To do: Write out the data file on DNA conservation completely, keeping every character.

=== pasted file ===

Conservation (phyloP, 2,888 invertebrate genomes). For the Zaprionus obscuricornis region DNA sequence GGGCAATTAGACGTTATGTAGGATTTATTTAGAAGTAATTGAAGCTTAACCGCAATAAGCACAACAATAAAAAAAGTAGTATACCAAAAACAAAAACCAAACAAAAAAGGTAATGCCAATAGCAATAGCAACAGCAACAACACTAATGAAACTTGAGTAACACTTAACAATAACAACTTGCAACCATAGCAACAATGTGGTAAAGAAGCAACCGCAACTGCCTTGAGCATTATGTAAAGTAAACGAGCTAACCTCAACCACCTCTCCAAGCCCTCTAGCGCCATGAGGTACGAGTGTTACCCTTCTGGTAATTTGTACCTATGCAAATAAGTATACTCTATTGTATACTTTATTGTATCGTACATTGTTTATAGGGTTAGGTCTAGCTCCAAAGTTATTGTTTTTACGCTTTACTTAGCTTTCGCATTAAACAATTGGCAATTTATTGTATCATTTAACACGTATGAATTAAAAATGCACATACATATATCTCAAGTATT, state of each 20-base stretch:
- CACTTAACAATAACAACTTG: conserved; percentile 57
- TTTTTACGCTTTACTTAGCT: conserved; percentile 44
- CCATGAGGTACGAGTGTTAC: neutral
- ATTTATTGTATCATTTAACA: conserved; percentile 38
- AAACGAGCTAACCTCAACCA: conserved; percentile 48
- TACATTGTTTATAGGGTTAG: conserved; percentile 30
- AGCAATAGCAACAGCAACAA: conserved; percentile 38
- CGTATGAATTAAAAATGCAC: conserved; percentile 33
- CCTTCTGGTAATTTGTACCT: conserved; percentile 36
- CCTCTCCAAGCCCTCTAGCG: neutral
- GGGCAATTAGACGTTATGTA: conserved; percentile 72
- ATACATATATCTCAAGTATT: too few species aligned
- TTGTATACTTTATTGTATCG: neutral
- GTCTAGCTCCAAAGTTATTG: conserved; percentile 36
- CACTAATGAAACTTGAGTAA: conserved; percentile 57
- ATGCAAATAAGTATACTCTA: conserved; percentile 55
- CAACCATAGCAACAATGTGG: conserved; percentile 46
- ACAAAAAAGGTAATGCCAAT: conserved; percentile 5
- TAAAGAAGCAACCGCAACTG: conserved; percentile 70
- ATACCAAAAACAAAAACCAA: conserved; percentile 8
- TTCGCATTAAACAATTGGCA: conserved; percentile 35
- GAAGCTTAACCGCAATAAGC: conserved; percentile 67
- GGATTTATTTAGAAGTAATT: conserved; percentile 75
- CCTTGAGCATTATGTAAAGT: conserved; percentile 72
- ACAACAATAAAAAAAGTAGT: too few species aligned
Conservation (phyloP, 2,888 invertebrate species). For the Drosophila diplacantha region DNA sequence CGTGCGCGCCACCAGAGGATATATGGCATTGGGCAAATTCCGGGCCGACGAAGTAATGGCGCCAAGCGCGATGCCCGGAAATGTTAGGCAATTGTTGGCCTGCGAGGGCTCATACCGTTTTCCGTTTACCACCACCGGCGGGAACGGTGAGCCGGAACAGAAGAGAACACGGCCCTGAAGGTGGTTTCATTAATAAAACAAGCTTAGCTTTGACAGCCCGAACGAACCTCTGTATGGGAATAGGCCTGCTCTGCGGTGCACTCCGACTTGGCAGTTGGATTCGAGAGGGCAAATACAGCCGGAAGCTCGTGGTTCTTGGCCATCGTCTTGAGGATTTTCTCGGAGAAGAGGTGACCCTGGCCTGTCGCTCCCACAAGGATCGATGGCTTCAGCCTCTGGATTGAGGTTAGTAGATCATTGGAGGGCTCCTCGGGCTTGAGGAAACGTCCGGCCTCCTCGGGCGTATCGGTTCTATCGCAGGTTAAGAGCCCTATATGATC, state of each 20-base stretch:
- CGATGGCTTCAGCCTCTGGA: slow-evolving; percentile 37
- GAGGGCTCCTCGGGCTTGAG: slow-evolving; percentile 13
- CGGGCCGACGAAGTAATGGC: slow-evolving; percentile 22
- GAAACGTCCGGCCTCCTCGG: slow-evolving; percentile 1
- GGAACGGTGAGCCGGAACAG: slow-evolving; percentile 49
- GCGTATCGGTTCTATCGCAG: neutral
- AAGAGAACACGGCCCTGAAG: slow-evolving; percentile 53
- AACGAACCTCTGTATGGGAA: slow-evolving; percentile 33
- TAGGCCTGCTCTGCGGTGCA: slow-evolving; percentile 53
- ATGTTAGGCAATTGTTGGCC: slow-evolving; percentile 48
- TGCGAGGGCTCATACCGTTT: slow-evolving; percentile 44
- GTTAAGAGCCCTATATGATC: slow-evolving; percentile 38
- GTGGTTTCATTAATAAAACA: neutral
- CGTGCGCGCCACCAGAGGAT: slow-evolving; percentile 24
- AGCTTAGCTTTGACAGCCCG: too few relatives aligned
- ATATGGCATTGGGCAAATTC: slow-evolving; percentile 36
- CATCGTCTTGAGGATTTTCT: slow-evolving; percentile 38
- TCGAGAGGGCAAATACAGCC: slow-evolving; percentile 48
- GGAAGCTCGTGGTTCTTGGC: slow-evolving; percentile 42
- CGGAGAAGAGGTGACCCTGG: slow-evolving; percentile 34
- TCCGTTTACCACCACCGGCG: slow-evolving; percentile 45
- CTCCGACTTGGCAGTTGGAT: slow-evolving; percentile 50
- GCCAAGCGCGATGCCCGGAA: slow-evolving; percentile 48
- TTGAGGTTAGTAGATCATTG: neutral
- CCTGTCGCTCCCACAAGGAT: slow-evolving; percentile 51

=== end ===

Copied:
Conservation (phyloP, 2,888 invertebrate genomes). For the Zaprionus obscuricornis region DNA sequence GGGCAATTAGACGTTATGTAGGATTTATTTAGAAGTAATTGAAGCTTAACCGCAATAAGCACAACAATAAAAAAAGTAGTATACCAAAAACAAAAACCAAACAAAAAAGGTAATGCCAATAGCAATAGCAACAGCAACAACACTAATGAAACTTGAGTAACACTTAACAATAACAACTTGCAACCATAGCAACAATGTGGTAAAGAAGCAACCGCAACTGCCTTGAGCATTATGTAAAGTAAACGAGCTAACCTCAACCACCTCTCCAAGCCCTCTAGCGCCATGAGGTACGAGTGTTACCCTTCTGGTAATTTGTACCTATGCAAATAAGTATACTCTATTGTATACTTTATTGTATCGTACATTGTTTATAGGGTTAGGTCTAGCTCCAAAGTTATTGTTTTTACGCTTTACTTAGCTTTCGCATTAAACAATTGGCAATTTATTGTATCATTTAACACGTATGAATTAAAAATGCACATACATATATCTCAAGTATT, state of each 20-base stretch:
- CACTTAACAATAACAACTTG: conserved; percentile 57
- TTTTTACGCTTTACTTAGCT: conserved; percentile 44
- CCATGAGGTACGAGTGTTAC: neutral
- ATTTATTGTATCATTTAACA: conserved; percentile 38
- AAACGAGCTAACCTCAACCA: conserved; percentile 48
- TACATTGTTTATAGGGTTAG: conserved; percentile 30
- AGCAATAGCAACAGCAACAA: conserved; percentile 38
- CGTATGAATTAAAAATGCAC: conserved; percentile 33
- CCTTCTGGTAATTTGTACCT: conserved; percentile 36
- CCTCTCCAAGCCCTCTAGCG: neutral
- GGGCAATTAGACGTTATGTA: conserved; percentile 72
- ATACATATATCTCAAGTATT: too few species aligned
- TTGTATACTTTATTGTATCG: neutral
- GTCTAGCTCCAAAGTTATTG: conserved; percentile 36
- CACTAATGAAACTTGAGTAA: conserved; percentile 57
- ATGCAAATAAGTATACTCTA: conserved; percentile 55
- CAACCATAGCAACAATGTGG: conserved; percentile 46
- ACAAAAAAGGTAATGCCAAT: conserved; percentile 5
- TAAAGAAGCAACCGCAACTG: conserved; percentile 70
- ATACCAAAAACAAAAACCAA: conserved; percentile 8
- TTCGCATTAAACAATTGGCA: conserved; percentile 35
- GAAGCTTAACCGCAATAAGC: conserved; percentile 67
- GGATTTATTTAGAAGTAATT: conserved; percentile 75
- CCTTGAGCATTATGTAAAGT: conserved; percentile 72
- ACAACAATAAAAAAAGTAGT: too few species aligned
Conservation (phyloP, 2,888 invertebrate species). For the Drosophila diplacantha region DNA sequence CGTGCGCGCCACCAGAGGATATATGGCATTGGGCAAATTCCGGGCCGACGAAGTAATGGCGCCAAGCGCGATGCCCGGAAATGTTAGGCAATTGTTGGCCTGCGAGGGCTCATACCGTTTTCCGTTTACCACCACCGGCGGGAACGGTGAGCCGGAACAGAAGAGAACACGGCCCTGAAGGTGGTTTCATTAATAAAACAAGCTTAGCTTTGACAGCCCGAACGAACCTCTGTATGGGAATAGGCCTGCTCTGCGGTGCACTCCGACTTGGCAGTTGGATTCGAGAGGGCAAATACAGCCGGAAGCTCGTGGTTCTTGGCCATCGTCTTGAGGATTTTCTCGGAGAAGAGGTGACCCTGGCCTGTCGCTCCCACAAGGATCGATGGCTTCAGCCTCTGGATTGAGGTTAGTAGATCATTGGAGGGCTCCTCGGGCTTGAGGAAACGTCCGGCCTCCTCGGGCGTATCGGTTCTATCGCAGGTTAAGAGCCCTATATGATC, state of each 20-base stretch:
- CGATGGCTTCAGCCTCTGGA: slow-evolving; percentile 37
- GAGGGCTCCTCGGGCTTGAG: slow-evolving; percentile 13
- CGGGCCGACGAAGTAATGGC: slow-evolving; percentile 22
- GAAACGTCCGGCCTCCTCGG: slow-evolving; percentile 1
- GGAACGGTGAGCCGGAACAG: slow-evolving; percentile 49
- GCGTATCGGTTCTATCGCAG: neutral
- AAGAGAACACGGCCCTGAAG: slow-evolving; percentile 53
- AACGAACCTCTGTATGGGAA: slow-evolving; percentile 33
- TAGGCCTGCTCTGCGGTGCA: slow-evolving; percentile 53
- ATGTTAGGCAATTGTTGGCC: slow-evolving; percentile 48
- TGCGAGGGCTCATACCGTTT: slow-evolving; percentile 44
- GTTAAGAGCCCTATATGATC: slow-evolving; percentile 38
- GTGGTTTCATTAATAAAACA: neutral
- CGTGCGCGCCACCAGAGGAT: slow-evolving; percentile 24
- AGCTTAGCTTTGACAGCCCG: too few relatives aligned
- ATATGGCATTGGGCAAATTC: slow-evolving; percentile 36
- CATCGTCTTGAGGATTTTCT: slow-evolving; percentile 38
- TCGAGAGGGCAAATACAGCC: slow-evolving; percentile 48
- GGAAGCTCGTGGTTCTTGGC: slow-evolving; percentile 42
- CGGAGAAGAGGTGACCCTGG: slow-evolving; percentile 34
- TCCGTTTACCACCACCGGCG: slow-evolving; percentile 45
- CTCCGACTTGGCAGTTGGAT: slow-evolving; percentile 50
- GCCAAGCGCGATGCCCGGAA: slow-evolving; percentile 48
- TTGAGGTTAGTAGATCATTG: neutral
- CCTGTCGCTCCCACAAGGAT: slow-evolving; percentile 51